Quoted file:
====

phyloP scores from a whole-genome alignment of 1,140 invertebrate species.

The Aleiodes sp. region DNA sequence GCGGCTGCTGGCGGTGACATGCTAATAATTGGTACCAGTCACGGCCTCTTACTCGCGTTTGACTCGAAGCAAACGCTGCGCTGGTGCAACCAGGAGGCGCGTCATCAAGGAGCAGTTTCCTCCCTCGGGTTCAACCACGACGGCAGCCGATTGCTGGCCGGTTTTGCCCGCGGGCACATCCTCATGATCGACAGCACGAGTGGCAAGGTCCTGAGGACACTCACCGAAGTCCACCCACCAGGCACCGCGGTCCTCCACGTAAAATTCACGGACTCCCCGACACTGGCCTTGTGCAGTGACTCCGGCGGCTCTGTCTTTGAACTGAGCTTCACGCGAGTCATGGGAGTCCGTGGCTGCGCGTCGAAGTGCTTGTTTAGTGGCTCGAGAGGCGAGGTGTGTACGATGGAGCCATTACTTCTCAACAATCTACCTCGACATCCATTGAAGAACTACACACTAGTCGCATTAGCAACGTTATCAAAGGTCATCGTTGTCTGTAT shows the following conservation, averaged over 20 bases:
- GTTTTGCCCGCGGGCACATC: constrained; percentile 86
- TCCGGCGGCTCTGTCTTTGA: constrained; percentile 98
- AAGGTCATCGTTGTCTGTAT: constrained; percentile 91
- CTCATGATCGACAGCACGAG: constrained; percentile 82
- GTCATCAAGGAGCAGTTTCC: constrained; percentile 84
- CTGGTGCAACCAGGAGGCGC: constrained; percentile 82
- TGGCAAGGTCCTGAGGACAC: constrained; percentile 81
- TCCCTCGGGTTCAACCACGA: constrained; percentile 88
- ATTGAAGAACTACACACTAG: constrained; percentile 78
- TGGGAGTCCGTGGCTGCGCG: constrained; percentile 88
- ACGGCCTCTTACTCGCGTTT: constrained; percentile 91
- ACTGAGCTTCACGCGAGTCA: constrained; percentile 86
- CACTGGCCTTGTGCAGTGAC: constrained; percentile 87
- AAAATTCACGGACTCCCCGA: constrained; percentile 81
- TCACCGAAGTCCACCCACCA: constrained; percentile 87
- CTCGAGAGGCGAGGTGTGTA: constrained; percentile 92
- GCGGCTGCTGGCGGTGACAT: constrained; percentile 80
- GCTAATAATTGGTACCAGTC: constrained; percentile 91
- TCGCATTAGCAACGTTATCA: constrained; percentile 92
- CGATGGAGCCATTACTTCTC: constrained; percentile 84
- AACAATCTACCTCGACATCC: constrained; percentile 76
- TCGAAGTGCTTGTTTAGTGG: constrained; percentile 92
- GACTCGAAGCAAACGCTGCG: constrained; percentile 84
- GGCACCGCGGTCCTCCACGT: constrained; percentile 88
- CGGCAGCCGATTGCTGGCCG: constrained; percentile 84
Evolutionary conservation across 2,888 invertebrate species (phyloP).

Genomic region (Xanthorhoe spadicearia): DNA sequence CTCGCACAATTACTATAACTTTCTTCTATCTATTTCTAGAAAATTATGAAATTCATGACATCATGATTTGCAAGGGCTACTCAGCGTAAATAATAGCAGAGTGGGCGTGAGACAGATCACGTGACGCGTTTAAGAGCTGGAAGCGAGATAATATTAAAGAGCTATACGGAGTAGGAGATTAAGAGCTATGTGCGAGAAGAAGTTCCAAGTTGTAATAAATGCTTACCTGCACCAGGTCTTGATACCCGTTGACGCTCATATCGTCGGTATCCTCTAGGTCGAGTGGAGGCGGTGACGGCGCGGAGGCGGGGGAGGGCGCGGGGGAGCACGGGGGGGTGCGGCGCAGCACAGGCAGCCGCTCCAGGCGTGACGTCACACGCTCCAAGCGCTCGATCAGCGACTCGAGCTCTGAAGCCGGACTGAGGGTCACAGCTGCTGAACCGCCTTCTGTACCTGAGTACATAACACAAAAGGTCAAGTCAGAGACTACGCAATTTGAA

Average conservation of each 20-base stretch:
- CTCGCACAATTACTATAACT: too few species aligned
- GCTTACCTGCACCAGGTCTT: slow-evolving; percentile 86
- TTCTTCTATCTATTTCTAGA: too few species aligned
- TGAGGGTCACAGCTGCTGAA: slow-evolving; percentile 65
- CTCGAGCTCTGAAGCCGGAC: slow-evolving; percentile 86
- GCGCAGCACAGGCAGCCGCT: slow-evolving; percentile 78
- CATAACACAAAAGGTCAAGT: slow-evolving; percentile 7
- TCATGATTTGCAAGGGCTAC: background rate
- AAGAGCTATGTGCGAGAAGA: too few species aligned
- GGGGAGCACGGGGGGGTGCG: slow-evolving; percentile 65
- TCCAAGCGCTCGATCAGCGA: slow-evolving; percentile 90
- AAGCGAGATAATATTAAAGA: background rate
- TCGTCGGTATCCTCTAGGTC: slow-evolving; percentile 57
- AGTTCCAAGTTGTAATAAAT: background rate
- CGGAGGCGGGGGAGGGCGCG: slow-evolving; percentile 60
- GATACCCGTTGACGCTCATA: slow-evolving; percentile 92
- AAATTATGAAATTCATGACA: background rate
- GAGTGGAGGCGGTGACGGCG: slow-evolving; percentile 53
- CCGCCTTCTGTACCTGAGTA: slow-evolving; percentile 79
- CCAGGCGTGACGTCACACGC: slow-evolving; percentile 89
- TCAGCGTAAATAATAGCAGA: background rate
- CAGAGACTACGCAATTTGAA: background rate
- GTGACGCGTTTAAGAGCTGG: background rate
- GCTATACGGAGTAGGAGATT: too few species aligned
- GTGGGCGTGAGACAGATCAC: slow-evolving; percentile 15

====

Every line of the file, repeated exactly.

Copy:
phyloP scores from a whole-genome alignment of 1,140 invertebrate species.

The Aleiodes sp. region DNA sequence GCGGCTGCTGGCGGTGACATGCTAATAATTGGTACCAGTCACGGCCTCTTACTCGCGTTTGACTCGAAGCAAACGCTGCGCTGGTGCAACCAGGAGGCGCGTCATCAAGGAGCAGTTTCCTCCCTCGGGTTCAACCACGACGGCAGCCGATTGCTGGCCGGTTTTGCCCGCGGGCACATCCTCATGATCGACAGCACGAGTGGCAAGGTCCTGAGGACACTCACCGAAGTCCACCCACCAGGCACCGCGGTCCTCCACGTAAAATTCACGGACTCCCCGACACTGGCCTTGTGCAGTGACTCCGGCGGCTCTGTCTTTGAACTGAGCTTCACGCGAGTCATGGGAGTCCGTGGCTGCGCGTCGAAGTGCTTGTTTAGTGGCTCGAGAGGCGAGGTGTGTACGATGGAGCCATTACTTCTCAACAATCTACCTCGACATCCATTGAAGAACTACACACTAGTCGCATTAGCAACGTTATCAAAGGTCATCGTTGTCTGTAT shows the following conservation, averaged over 20 bases:
- GTTTTGCCCGCGGGCACATC: constrained; percentile 86
- TCCGGCGGCTCTGTCTTTGA: constrained; percentile 98
- AAGGTCATCGTTGTCTGTAT: constrained; percentile 91
- CTCATGATCGACAGCACGAG: constrained; percentile 82
- GTCATCAAGGAGCAGTTTCC: constrained; percentile 84
- CTGGTGCAACCAGGAGGCGC: constrained; percentile 82
- TGGCAAGGTCCTGAGGACAC: constrained; percentile 81
- TCCCTCGGGTTCAACCACGA: constrained; percentile 88
- ATTGAAGAACTACACACTAG: constrained; percentile 78
- TGGGAGTCCGTGGCTGCGCG: constrained; percentile 88
- ACGGCCTCTTACTCGCGTTT: constrained; percentile 91
- ACTGAGCTTCACGCGAGTCA: constrained; percentile 86
- CACTGGCCTTGTGCAGTGAC: constrained; percentile 87
- AAAATTCACGGACTCCCCGA: constrained; percentile 81
- TCACCGAAGTCCACCCACCA: constrained; percentile 87
- CTCGAGAGGCGAGGTGTGTA: constrained; percentile 92
- GCGGCTGCTGGCGGTGACAT: constrained; percentile 80
- GCTAATAATTGGTACCAGTC: constrained; percentile 91
- TCGCATTAGCAACGTTATCA: constrained; percentile 92
- CGATGGAGCCATTACTTCTC: constrained; percentile 84
- AACAATCTACCTCGACATCC: constrained; percentile 76
- TCGAAGTGCTTGTTTAGTGG: constrained; percentile 92
- GACTCGAAGCAAACGCTGCG: constrained; percentile 84
- GGCACCGCGGTCCTCCACGT: constrained; percentile 88
- CGGCAGCCGATTGCTGGCCG: constrained; percentile 84
Evolutionary conservation across 2,888 invertebrate species (phyloP).

Genomic region (Xanthorhoe spadicearia): DNA sequence CTCGCACAATTACTATAACTTTCTTCTATCTATTTCTAGAAAATTATGAAATTCATGACATCATGATTTGCAAGGGCTACTCAGCGTAAATAATAGCAGAGTGGGCGTGAGACAGATCACGTGACGCGTTTAAGAGCTGGAAGCGAGATAATATTAAAGAGCTATACGGAGTAGGAGATTAAGAGCTATGTGCGAGAAGAAGTTCCAAGTTGTAATAAATGCTTACCTGCACCAGGTCTTGATACCCGTTGACGCTCATATCGTCGGTATCCTCTAGGTCGAGTGGAGGCGGTGACGGCGCGGAGGCGGGGGAGGGCGCGGGGGAGCACGGGGGGGTGCGGCGCAGCACAGGCAGCCGCTCCAGGCGTGACGTCACACGCTCCAAGCGCTCGATCAGCGACTCGAGCTCTGAAGCCGGACTGAGGGTCACAGCTGCTGAACCGCCTTCTGTACCTGAGTACATAACACAAAAGGTCAAGTCAGAGACTACGCAATTTGAA

Average conservation of each 20-base stretch:
- CTCGCACAATTACTATAACT: too few species aligned
- GCTTACCTGCACCAGGTCTT: slow-evolving; percentile 86
- TTCTTCTATCTATTTCTAGA: too few species aligned
- TGAGGGTCACAGCTGCTGAA: slow-evolving; percentile 65
- CTCGAGCTCTGAAGCCGGAC: slow-evolving; percentile 86
- GCGCAGCACAGGCAGCCGCT: slow-evolving; percentile 78
- CATAACACAAAAGGTCAAGT: slow-evolving; percentile 7
- TCATGATTTGCAAGGGCTAC: background rate
- AAGAGCTATGTGCGAGAAGA: too few species aligned
- GGGGAGCACGGGGGGGTGCG: slow-evolving; percentile 65
- TCCAAGCGCTCGATCAGCGA: slow-evolving; percentile 90
- AAGCGAGATAATATTAAAGA: background rate
- TCGTCGGTATCCTCTAGGTC: slow-evolving; percentile 57
- AGTTCCAAGTTGTAATAAAT: background rate
- CGGAGGCGGGGGAGGGCGCG: slow-evolving; percentile 60
- GATACCCGTTGACGCTCATA: slow-evolving; percentile 92
- AAATTATGAAATTCATGACA: background rate
- GAGTGGAGGCGGTGACGGCG: slow-evolving; percentile 53
- CCGCCTTCTGTACCTGAGTA: slow-evolving; percentile 79
- CCAGGCGTGACGTCACACGC: slow-evolving; percentile 89
- TCAGCGTAAATAATAGCAGA: background rate
- CAGAGACTACGCAATTTGAA: background rate
- GTGACGCGTTTAAGAGCTGG: background rate
- GCTATACGGAGTAGGAGATT: too few species aligned
- GTGGGCGTGAGACAGATCAC: slow-evolving; percentile 15